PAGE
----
# Chapter 3 Problem solving using mathematics Chapter summary

Chapter 3 Problem solving using mathematics

Chapter summary • This chapter gives an insight into how a problem solving approach can underpin all learning and teaching of mathematics. • It tackles the key ideas of communication, reasoning and problem solving • It introduces the big ideas of specialising and generalising

Starting point 1 3 5 7 … 2 6 10 14 … 4 12 20 28 … 8 24 40 56 … … …

International Baccalaureate Learners should be: • • • Exploring, wondering and questioning Taking and defending a position Using critical thinking skills to defend a position Making and testing theories Experimenting and playing with possibilities Solving problems in a variety of ways

Thinking mathematically • Everyone can think mathematically • Mathematical thinking can be improved by practising reflection • Mathematical thinking is provoked by contradiction, suspense and surprise • Mathematical thinking is supported by an atmosphere of questioning, challenging and reflecting • Mathematical thinking helps in understanding oneself and the world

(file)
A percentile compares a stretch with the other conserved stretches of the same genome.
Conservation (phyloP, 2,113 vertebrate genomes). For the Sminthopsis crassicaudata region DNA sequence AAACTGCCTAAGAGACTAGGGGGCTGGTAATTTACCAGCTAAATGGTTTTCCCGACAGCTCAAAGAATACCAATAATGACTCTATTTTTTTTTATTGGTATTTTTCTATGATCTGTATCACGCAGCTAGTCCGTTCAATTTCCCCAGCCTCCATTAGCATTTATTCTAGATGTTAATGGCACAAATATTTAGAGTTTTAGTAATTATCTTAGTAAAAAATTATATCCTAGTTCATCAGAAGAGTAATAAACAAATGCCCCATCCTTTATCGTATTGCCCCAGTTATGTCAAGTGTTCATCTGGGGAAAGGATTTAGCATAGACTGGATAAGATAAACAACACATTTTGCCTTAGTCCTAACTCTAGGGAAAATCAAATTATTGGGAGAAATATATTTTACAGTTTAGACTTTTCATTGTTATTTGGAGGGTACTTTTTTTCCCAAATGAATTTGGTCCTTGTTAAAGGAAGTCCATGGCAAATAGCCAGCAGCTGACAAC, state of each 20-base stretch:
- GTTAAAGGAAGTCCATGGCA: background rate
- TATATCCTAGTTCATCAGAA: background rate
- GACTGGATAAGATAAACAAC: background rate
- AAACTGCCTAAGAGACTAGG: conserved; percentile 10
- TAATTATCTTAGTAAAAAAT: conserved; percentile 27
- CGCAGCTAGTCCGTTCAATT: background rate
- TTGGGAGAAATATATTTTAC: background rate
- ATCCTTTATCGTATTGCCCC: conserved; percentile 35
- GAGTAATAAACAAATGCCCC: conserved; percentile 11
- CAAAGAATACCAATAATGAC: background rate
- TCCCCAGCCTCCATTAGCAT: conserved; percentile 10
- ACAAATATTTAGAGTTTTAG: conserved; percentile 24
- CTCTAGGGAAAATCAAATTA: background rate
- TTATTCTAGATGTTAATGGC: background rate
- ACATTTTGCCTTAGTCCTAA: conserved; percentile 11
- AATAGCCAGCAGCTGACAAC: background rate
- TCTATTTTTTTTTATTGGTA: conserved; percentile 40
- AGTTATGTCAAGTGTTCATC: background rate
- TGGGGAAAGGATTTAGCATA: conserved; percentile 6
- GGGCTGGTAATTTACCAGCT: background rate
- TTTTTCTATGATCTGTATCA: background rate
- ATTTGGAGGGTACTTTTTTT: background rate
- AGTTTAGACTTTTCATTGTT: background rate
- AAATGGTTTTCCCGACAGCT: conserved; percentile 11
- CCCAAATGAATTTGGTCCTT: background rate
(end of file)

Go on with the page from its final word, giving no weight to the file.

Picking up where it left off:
Enquiry and problem solving Look at the number line below 1 2 3 4 5 6 7 8 9 10 11 12 13 14 15 • Look at chunks of the number line that contain consecutive numbers such as 4, 5 or 11, 12 and so on. • What do notice about the total. Do you think this is true for any pair of consecutive numbers? Why do you think this? • What about the sum of three consecutive numbers?

Portfolio task How many squares are there on a chessboard? The answer is not 1 or 64 or 65.

Observing problem solving using mathematics • How would you introduce this activity to a class? • What questions would you ask to scaffold the learning? • How would you ensure you left the activity open whilst ensuring it was accessible to all learners? • How would you encourage generalisation?

Reflecting on your learning How confident do you feel in: • Supporting your learners in tackling an open investigation in mathematics? • Modeling being a mathematician? • Supporting children in articulating their thinking processes by articulating your own thinking process?

- Slides: 9